Christiane, the genius of biochemistry
Christiane Nüsslein-Volhard was awarded the Nobel Prize for Medicine in 1995, together with Eric Wieschaus and Edward Lewis, for her discoveries on the genetic control of embryonic development.
Her work helped to solve one of the greatest mysteries of biology: how the genes in a fertilized egg form an embryo.
I had a happy childhood, with many stimulations and support from my parents who, in post-war times, when it was difficult to buy things, made children’s books and toys for us. We had much freedom and were encouraged by our parents to do interesting things.
Christiane was born in Magdeburg, Germany, in 1942, as the second of five children.
Since childhood, she was interested in observing plants and animals.
After high school, Christiane enrolled in the Faculty of Biology in Frankfurt with the desire to become a scientific researcher. In 1969 she completed her studies in biochemistry and started to work on the morphogenesis of development (the process that causes an organism to develop a certain shape).
In the following years, with her colleague Eric Wieschaus, she studied the ‘Drosophila melanogaster‘ (fruit fly) to identify the genes responsible for its formation. Together they invented a process called saturation mutagenesis, where they produced mutations in adult fly genes in order to observe the impact on offspring. Using this method, as well as a dual microscope that allowed them to examine specimens together, they identified 20,000 genes in the chromosomes of fruit flies.
Their fundamental discovery, published in the scientific journal “Nature” in 1980, had important implications also for human reproduction and paved the way for the understanding of embryonic development, enabling the causes of mutations and deformities even in humans to be identified.
Christiane was the director of the developmental biology department at the Max Planck Institute in Tübingen from 1985 until 2014. In 1986 she received the Leibnitz Prize, the highest honor awarded in German research. In 1995 she won the Nobel Prize for Medicine.
In 2004 she created the “Christiane Nüsslein-Volhard Foundation” to help the most promising young female German scientists and to support women researchers with children.
Biology doesn’t use the category of beauty to describe organisms. The rigorous researcher avoids applying it to shapes, colors and sounds, as this category depends on the observer and is linked to subjective sensations triggered by non-measurable qualities of objects considered beautiful. And yet the beauty of plants and animals, as we see it, plays a similar role in nature as that played by art and culture for humans.
In addition to being an extraordinary scientist, Christiane has the sensibility of an artist, with many interests outside of work: she likes to cook (she has even written a cookbook), plays the flute and sings, holding small concerts for her close friends. She has a great love for nature and has a large garden at home, which she looks after herself.
Over the years Christiane has been a mentor for many scientists, who, being trained in her laboratory, today conduct their research independently.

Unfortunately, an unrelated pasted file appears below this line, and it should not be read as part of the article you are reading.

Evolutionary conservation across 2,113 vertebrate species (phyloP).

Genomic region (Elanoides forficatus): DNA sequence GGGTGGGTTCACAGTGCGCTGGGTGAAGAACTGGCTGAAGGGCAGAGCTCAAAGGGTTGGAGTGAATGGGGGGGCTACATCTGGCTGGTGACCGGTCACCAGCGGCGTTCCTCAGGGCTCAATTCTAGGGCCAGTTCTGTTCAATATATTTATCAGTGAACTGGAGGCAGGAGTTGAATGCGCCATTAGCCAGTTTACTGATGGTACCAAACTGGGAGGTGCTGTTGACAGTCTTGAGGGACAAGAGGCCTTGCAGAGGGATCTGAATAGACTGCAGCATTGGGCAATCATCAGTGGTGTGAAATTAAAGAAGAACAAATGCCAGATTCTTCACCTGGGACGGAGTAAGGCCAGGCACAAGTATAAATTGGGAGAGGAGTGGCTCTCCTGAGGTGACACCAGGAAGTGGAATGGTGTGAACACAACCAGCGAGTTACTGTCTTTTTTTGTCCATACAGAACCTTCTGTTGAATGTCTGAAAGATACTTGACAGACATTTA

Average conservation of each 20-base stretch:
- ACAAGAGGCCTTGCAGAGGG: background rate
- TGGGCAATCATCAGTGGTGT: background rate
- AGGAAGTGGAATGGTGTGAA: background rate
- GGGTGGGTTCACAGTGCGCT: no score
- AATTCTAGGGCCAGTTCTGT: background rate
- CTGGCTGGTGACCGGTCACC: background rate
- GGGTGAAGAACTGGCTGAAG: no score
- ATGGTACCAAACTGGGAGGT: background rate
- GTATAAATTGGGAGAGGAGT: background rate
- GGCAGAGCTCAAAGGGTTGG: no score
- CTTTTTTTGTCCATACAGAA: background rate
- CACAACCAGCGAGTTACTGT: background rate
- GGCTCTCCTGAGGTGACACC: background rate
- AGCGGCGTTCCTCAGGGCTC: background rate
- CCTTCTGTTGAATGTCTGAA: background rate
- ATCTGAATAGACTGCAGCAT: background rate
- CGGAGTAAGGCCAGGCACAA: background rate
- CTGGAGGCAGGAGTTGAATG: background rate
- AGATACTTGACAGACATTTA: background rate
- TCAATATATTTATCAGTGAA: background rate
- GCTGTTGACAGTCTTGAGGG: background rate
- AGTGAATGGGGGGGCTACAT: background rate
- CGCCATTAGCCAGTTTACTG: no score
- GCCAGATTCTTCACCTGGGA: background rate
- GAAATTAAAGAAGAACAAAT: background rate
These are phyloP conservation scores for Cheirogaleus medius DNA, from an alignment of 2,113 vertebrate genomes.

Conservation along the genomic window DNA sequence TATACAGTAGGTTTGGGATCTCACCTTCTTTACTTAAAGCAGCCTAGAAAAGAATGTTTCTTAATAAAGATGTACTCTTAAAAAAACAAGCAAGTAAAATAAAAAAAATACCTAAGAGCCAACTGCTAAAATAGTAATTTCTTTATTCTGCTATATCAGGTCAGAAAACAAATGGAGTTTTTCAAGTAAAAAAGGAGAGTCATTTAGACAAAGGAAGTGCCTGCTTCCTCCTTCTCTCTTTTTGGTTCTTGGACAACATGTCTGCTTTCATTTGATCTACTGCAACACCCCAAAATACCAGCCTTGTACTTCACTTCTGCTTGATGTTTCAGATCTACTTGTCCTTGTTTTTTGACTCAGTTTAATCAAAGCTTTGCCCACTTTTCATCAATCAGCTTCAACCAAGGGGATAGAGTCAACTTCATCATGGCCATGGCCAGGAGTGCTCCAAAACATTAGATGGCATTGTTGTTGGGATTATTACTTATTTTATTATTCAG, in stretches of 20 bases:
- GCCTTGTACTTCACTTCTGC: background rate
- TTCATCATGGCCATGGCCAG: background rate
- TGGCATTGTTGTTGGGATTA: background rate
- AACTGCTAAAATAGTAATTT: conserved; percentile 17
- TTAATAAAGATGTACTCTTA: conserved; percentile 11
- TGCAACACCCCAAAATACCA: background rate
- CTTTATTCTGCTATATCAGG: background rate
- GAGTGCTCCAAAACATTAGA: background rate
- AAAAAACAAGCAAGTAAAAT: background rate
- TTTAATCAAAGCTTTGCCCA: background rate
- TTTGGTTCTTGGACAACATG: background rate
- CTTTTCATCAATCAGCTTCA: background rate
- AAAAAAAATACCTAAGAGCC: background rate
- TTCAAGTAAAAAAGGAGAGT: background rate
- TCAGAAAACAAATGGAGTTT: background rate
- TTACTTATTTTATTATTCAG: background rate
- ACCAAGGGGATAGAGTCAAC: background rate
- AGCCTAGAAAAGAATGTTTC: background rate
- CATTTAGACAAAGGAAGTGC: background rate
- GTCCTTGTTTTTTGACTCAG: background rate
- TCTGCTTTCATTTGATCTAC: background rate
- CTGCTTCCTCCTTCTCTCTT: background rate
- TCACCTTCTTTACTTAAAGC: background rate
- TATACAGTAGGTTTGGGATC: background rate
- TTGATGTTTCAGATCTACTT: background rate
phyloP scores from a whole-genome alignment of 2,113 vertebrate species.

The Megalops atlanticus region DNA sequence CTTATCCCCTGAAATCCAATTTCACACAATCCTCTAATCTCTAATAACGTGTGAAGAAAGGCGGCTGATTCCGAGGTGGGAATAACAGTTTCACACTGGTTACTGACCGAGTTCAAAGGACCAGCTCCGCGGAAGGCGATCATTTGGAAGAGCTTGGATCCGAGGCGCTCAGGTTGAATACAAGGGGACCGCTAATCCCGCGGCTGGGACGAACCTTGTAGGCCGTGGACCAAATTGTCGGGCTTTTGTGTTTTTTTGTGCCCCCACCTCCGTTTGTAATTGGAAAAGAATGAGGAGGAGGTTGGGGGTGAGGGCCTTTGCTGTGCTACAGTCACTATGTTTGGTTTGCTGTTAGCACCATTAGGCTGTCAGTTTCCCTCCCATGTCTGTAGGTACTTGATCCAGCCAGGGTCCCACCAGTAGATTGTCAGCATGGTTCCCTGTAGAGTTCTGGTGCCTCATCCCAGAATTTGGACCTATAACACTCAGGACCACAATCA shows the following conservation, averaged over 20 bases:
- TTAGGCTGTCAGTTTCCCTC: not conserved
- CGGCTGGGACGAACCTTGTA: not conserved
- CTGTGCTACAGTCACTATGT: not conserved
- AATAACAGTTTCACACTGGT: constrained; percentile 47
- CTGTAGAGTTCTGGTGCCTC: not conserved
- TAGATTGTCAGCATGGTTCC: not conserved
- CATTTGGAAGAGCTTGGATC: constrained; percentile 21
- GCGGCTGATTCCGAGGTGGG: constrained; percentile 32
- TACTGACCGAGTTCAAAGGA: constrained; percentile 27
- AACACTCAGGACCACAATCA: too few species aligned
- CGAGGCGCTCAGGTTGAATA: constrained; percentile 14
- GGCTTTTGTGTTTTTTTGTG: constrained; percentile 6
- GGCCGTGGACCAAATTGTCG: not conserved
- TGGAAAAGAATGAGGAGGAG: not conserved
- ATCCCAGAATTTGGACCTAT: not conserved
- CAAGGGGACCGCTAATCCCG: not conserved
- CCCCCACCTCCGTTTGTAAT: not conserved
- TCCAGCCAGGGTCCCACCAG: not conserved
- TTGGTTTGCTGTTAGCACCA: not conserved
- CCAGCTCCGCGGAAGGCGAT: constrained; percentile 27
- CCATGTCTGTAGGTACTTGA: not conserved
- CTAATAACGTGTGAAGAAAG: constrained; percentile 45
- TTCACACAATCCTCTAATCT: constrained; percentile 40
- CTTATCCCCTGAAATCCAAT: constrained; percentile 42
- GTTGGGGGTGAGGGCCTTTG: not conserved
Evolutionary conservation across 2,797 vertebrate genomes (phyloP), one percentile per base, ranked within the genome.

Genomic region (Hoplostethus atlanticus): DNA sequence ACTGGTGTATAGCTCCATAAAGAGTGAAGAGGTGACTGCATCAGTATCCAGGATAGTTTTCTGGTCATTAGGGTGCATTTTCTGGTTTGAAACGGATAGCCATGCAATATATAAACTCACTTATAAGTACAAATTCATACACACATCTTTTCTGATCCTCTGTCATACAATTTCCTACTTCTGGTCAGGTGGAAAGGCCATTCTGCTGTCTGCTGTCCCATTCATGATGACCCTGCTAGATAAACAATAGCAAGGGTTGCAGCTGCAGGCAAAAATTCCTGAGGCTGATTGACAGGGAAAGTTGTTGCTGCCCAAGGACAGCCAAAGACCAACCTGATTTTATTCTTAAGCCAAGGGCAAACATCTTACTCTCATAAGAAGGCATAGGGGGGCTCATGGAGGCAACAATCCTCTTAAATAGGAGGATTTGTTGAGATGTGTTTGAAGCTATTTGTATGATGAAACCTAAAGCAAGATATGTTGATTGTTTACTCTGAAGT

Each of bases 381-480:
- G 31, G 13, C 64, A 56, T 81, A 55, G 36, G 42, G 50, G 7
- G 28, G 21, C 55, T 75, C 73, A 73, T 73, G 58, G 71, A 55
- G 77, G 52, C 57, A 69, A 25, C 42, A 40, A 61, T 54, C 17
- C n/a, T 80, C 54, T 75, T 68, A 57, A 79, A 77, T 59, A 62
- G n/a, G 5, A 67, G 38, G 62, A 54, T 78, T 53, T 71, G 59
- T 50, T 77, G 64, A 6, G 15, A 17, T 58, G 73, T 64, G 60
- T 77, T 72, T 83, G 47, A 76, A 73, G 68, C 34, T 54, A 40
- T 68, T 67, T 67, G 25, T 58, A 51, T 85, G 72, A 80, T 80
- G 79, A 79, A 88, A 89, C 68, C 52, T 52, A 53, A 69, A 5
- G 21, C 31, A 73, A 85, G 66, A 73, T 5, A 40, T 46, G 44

She created the Foundation that bears her name to support women who decide to pursue a career in science, helping young female scientists to balance family commitments with the duties of an independent researcher, enabling them to continue
Creativity is combining facts no one else has connected before.
Christiane introduced the concept of Great Science for the first time in biology, conducting an ambitious large-scale project on mutagenesis (the set of chemical and physical processes that cause a mutation to occur).
Before she came along, molecular biology was mostly based on experiments that demonstrated principles or that gave general examples: the techniques available and the considerable financial efforts involved obstructed scientists from studying the complexity of many biological systems in depth.
Christiane discovered how genes regulate the development process of an individual egg cell in an entire animal and, with her work, contributed significantly to increasing our understanding of the mechanisms involved in the regulation of cellular transcription.
The relevance of her research is huge, both due the importance of determining the development processes in Drosophila – one of the best-known organisms from a genetic point of view – and because similar genes are present in other species, including humans.
After winning the Nobel Prize, Christiane extended her research to zebrafish, taken as a model for the study of the specific features of vertebrates. Her deep conviction is that the combination of different approaches and systems, in one laboratory, provides a powerful basis for further understanding the development of complexity in the life of an animal.
Discover the other stories of the women who changed the history of medicine
Nina Chhita is the artist and illustrator of the Instagram account @nina.draws.scientists, which focuses on contemporary and historical trailblazing scientists, who happen to be women. She initially started the account as a way to discover historical figures, and as a scientist herself, naturally gravitated towards scientists. Articles have since been written about Nina in the BBC news and Mental Floss. Her illustrations have appeared on the social media sites of the University of Oxford, the University of Bath, Dementias Platform UK, and in a YouTube video by Vanessa Hill. She lives in Vancouver where she works as a medical writer creating educational content for healthcare professionals.